Women also played a key role during the wake itself, ‘keening’ vocal expression of the communal grief. While keening is usually equated with inarticulate wailing, it is often a sad song, a favorite perhaps of the deceased, or a lament composed on the spot extolling the departed’s virtue or circumstance of death. One such is Caoineadh Airt Ui Laoghaire. The late 18th c. epic poem tells of the life and tragic demise of Art O’ Laoghaire who was murdered by Abraham Morris at Carraig an Ime, County Cork on May 4, 1793. Composed extemporaneously at Art’s wake by his pregnant wife Eibhlin Dubh Ni Chonaill, the 390-line keening is one of the greatest love poems of the Irish language, one of its greatest laments, and one of the finest compositions to have survived from Irish oral literature.

Consisting of five parts, the Caoineadh recounts the heroic life of the handsome, feisty, Catholic O’Laoghaire, his persecution by Cork County’s Protestant sheriff Morris, and the dastardly ambush and murder of the dashing young Corkman. The entire story, including an account of the trial, acquittal, and commendation for gallantry of his murderers, can be read here. Dramatized by playwright Tom McIntyre, Caoineadh Airt Ui Laoghaire won Ireland’s Stewart Parker Trust Award for the best Irish debut stage play in 1999.

The memorial that is planned for my old pal Eddie will take place in his favorite watering hole, a haunt of the rich and famous on the Sunset Strip. Think: trendy LA-version of an Irish ‘local’ – a neighborhood pub where friends meet regularly to converse, laugh, commiserate, and raise a pint or two to times that are and times that were.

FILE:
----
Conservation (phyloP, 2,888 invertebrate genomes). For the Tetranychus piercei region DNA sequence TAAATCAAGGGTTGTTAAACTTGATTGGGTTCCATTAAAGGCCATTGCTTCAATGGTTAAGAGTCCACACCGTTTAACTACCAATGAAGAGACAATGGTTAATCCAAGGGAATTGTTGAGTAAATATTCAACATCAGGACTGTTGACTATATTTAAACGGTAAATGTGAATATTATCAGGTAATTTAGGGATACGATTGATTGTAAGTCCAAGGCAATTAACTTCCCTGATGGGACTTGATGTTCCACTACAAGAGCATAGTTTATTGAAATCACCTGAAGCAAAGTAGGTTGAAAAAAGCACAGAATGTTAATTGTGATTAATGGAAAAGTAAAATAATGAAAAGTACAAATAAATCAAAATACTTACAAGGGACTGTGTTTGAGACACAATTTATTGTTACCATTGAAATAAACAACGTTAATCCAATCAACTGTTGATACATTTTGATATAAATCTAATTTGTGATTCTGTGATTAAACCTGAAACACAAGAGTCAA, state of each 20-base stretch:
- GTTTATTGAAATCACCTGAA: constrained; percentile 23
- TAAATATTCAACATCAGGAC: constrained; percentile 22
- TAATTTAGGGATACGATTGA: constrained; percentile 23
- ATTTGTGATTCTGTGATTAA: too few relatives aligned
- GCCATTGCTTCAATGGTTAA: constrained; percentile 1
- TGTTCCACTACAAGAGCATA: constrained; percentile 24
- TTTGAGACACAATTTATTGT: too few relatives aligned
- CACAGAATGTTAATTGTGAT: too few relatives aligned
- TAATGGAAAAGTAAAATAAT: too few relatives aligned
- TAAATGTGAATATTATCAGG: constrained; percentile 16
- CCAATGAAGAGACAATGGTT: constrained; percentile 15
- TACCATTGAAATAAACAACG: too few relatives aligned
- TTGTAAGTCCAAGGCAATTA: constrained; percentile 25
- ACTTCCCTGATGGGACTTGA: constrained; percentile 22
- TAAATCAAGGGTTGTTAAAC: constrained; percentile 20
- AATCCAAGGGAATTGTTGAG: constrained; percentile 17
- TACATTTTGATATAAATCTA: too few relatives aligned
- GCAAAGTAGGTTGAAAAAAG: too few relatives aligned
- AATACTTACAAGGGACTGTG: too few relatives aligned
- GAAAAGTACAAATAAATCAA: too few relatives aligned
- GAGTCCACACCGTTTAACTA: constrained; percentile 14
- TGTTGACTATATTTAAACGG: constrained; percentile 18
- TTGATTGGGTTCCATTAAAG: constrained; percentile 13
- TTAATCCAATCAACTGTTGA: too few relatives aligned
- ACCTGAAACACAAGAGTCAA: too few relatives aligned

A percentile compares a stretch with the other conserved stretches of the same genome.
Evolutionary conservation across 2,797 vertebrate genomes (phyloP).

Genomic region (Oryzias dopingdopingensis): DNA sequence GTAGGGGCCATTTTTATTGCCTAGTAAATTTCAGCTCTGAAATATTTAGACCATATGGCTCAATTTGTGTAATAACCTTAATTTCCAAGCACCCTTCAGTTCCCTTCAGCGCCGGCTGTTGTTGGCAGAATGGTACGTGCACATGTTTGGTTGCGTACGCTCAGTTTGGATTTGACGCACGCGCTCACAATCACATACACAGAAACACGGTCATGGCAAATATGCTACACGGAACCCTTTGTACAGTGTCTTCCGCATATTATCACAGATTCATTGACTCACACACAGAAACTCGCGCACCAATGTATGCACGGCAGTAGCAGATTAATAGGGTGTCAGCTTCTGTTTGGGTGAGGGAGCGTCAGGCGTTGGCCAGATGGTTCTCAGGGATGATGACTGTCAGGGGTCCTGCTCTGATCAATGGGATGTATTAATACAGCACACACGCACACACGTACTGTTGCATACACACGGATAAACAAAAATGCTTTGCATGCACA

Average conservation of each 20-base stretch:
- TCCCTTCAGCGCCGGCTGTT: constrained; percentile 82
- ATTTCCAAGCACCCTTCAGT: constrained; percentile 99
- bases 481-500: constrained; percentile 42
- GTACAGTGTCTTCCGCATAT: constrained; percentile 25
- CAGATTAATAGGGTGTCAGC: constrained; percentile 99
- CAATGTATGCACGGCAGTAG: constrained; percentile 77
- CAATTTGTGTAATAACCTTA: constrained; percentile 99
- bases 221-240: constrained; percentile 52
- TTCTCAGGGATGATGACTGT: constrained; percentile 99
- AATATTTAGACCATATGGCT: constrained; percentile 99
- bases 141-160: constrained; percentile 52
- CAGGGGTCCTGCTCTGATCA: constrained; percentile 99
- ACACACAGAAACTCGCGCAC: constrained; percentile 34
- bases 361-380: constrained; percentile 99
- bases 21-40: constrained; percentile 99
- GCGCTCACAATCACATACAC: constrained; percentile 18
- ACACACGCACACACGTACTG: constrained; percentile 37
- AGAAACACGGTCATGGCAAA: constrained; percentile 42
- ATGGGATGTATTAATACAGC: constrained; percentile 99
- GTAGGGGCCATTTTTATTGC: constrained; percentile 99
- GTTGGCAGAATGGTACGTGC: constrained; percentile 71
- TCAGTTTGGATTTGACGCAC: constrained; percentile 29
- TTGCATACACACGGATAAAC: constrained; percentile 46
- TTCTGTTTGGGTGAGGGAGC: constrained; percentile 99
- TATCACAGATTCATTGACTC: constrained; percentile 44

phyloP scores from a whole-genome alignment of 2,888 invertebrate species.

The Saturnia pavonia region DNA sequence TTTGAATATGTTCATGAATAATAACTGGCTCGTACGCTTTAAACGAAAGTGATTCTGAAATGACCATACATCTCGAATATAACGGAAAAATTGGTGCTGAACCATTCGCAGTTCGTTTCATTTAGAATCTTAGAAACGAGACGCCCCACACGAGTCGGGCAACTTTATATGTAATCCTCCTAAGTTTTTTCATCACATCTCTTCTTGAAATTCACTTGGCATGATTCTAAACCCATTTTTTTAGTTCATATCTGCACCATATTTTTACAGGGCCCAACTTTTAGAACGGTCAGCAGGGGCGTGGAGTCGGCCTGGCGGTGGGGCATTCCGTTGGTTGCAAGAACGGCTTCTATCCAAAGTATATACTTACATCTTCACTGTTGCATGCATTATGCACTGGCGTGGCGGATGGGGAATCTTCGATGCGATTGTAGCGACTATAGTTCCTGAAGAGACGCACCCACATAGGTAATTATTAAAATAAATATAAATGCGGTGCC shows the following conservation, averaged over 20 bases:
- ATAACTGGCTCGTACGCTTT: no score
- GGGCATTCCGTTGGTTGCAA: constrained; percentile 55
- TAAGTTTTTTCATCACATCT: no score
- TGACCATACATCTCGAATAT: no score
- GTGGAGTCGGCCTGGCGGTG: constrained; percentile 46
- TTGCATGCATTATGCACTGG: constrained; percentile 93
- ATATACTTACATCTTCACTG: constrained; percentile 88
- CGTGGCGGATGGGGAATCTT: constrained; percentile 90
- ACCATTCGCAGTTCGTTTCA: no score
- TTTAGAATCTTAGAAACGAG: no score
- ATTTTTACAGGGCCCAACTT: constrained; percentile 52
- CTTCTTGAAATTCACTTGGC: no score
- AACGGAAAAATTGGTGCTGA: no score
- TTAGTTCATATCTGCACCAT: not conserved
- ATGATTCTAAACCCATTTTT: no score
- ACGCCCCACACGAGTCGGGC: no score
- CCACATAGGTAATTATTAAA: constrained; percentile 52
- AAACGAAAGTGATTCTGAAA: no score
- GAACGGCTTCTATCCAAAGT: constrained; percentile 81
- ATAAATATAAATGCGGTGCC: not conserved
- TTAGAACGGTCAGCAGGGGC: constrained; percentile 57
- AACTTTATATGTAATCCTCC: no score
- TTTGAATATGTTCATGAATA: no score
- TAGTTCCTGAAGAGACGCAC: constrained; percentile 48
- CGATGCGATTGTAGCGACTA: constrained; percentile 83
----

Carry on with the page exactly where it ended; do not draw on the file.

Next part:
We who knew and loved Eddie will tell stories, laugh a lot, and maybe cry about our experiences with this larger than life guy. I will not keen to melody but I will likely quote the following few inspirational lines I still remember from a poem Eddie wrote entitled “Success” that he shared with me in the spring of 1969.

“The road to success has many a bend, and none of us know just how it will end. Some will settle for watching the clock, and they’ll get ahead as fast as a rock. Others will lose themselves in drink, but the booze will make them unable to think. A few will succumb to the lure of crime, and you know they’ll one day be serving time. I wish I could tell you how it should read, but I can’t, so keep pushing and you’ll surely succeed.” Sláinte!


(Note: Plenty of whiskey, poteen and stout were poured at a wake. This designer cocktail has no connection to the tradition except in name, but it’s tasty.)
2 ounces Irish whiskey
1 ounce Irish Mist 1 ounce Bailey’s Irish Cream
Shake with ice and strain into a snifter. Makes one serving.


2 3/4 cups mashed potato 1 cup flour 1/2 teaspoon salt 1 teaspoon baking power 1 tablespoon butter 1 cup oat flakes Bacon fat for frying Extra oatflakes Mix dry ingredients and cut in butter until mixture is grainy. Quickly mix in mashed potato (can be warm). Divide in two parts, and kneed 1/2 cup of oat flakes into each, and roll into two balls. Sprinkle extra oat flakes on a pastry cloth, place one ball of dough at a time on the pastry cloth and roll each one into a circle 1/4 inch thick. Divide each into farls or quarters. Heat griddle to smoking hot, grease with bacon fat, grill farls 2-3 minutes on each side until golden. As oats will brown darker than the farls, make sure they do not burn. Makes 8 farls. Serve with butter and a selection of Irish cheeses.

Recipes courtesy of Conrad Bladey, author of The Wake Which Knows No Sleeping (ISBN 0-9702386-4-9). Hutman Productions, PO Box 268, Linthicum Md. 21090. $16.88 including postage. ♦


One Response to “Slainte: The Irish Wake”

  1. Kathleen says:

    Would you know how late into the 20th c. Irish at-home wakes were still held in Chicago? My dad recalls his father’s in 1936 as being at the fag end of a tradition, but I believe that I went to an at-home wake of an elderly woman when I was very young—in, perhaps, 1949 or 1950. Is that possible? Thanks.